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Do I need a bar exam tutor to pass the bar exam?

Not everybody needs a tutor to pass the bar exam. Not even everybody that has failed the bar exam in the past needs a  tutor to pass the bar exam (although they are more likely to benefit from a  bar exam tutor).

In this post, we briefly discuss some of the benefits of having a bar exam tutor as well as our general recommendation regarding which factors to consider when deciding whether to retain a tutor for the bar exam. Note that we always make evaluations on a case-by-case basis when students come to us and ask if they need tutoring (and we encourage you to contact us if you are unsure!). However, the factors below should give you a general idea of how likely you are to benefit from a bar exam tutor. Before we discuss the factors to consider, we’ll list the benefits of having a bar exam tutor.

Do I need a bar exam tutor to pass the bar exam?

Benefits of Having a Bar Exam Tutor 

A good bar exam tutor can be invaluable for the following reasons:

  • A tutor can explain fundamental concepts to you in a one-on-one environment. Some students benefit enormously from this alone as many students report finding it difficult to learn by filling in blanks on a lecture handout when they are in a room with a hundred other students.
  • A tutor can give you a completely new and different approach to the bar exam (which may be exactly what you need, especially if you are a repeat taker).
  • A tutor can provide you with better materials. We have fantastic MBE and essay outlines (for both the MEE and Michigan). To see an example of our MEE outlines, please click here. They are well-organized, aesthetically pleasing, an excellent tool for visual learners, and provide the hands-down most efficient approach to bar exam preparation.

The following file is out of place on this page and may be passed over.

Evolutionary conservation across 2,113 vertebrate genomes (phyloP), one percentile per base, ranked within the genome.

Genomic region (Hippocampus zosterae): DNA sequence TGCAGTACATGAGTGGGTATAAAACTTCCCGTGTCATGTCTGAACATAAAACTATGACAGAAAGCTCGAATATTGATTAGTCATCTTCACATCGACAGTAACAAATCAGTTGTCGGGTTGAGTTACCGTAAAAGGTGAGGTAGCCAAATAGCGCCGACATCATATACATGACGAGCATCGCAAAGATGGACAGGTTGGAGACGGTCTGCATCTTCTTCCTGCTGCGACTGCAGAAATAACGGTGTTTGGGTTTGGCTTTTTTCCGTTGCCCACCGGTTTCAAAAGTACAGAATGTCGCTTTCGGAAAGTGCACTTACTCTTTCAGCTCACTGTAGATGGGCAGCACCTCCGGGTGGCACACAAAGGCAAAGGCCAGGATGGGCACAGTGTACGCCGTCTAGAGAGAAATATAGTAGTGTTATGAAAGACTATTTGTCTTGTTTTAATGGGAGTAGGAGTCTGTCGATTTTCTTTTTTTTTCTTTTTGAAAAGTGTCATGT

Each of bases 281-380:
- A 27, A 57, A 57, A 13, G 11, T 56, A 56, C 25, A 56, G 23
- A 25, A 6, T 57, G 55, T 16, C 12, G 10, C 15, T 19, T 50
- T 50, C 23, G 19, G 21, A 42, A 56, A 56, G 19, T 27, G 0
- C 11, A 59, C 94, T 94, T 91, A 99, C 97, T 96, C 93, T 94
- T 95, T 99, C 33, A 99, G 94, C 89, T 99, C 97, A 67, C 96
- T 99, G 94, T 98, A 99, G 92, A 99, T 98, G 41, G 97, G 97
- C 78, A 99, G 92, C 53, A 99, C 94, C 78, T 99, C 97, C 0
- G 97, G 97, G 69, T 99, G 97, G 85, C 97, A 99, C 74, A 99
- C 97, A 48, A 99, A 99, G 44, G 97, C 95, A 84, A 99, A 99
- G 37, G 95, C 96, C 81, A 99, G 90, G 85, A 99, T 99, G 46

• A tutor can teach you how to study so that not only are you learning a lot while you are with the tutor, but you also make the most of your “outside” time when you are studying alone.
  • A tutor can teach you innovative techniques and strategies for answering essay or multiple choice questions.
  • A tutor can keep you accountable if you are falling off track or not working hard enough.
  • A tutor can give you invaluable feedback on your essay answers and work you submit.
  • A tutor can answer any questions you have about the bar exam and the law. The likelihood is that if you are asking the question, others have asked the question before you, too!
  • A tutor may be able to see areas of weakness better than you can and come up with a plan to conquer those weaknesses.
  • A tutor can make a good study schedule for you so you know exactly what you need to do to pass the bar exam. A tutor can break down a seemingly insurmountable amount of work into small, manageable chunks.
  • Importantly, a tutor is your ally who gives you encouragement when you feel anxious or stressed out and keeps you focused.

Some people think it is worth to pay for a tutor up front simply to maximize their chances of succeeding on the bar exam. They find it cost-effective as it helps them avoid failing the bar exam (and then having to delay starting their legal careers for 6 or more months). It also helps them avoid the stress and anxiety that comes with taking the bar exam.

A tutor can clearly be beneficial. But there is a big difference between “Will I benefit from a tutor?” and “Do I need a tutor?” Let’s next discuss who is more likely to need a tutor. Here is our general recommendation for bar exam students:

First-Time Takers:

Many first-time takers pass the bar exam without the help of a tutor. However, you may need a bar exam tutor if:

  • You graduated near the bottom of your law school class.
  • You struggled a lot in your first year courses (the bar exam emphasizes the material learned in the first year of law school).
  • You did not take a lot of bar exam-specific material during your second and third years of law school.
  • You plan on working (or who have a similar time-consuming obligation) during bar prep.
  • You benefit from one-on-one instruction and you do not learn well from large lectures and filling in the blanks on lecture handouts.

We take on several first-time takers each bar exam who meet one or more of these criteria. Many of them admit they would not have passed with a commercial bar prep course alone.

Note that if you are a first-time bar exam taker and decide to hire a tutor, we will make sure that tutoring sessions serve as a supplement to your commercial course and we will plan our sessions around your commercial course schedule.

do I need a tutor to pass the bar exam, need a bar exam tutor, Repeat Takers: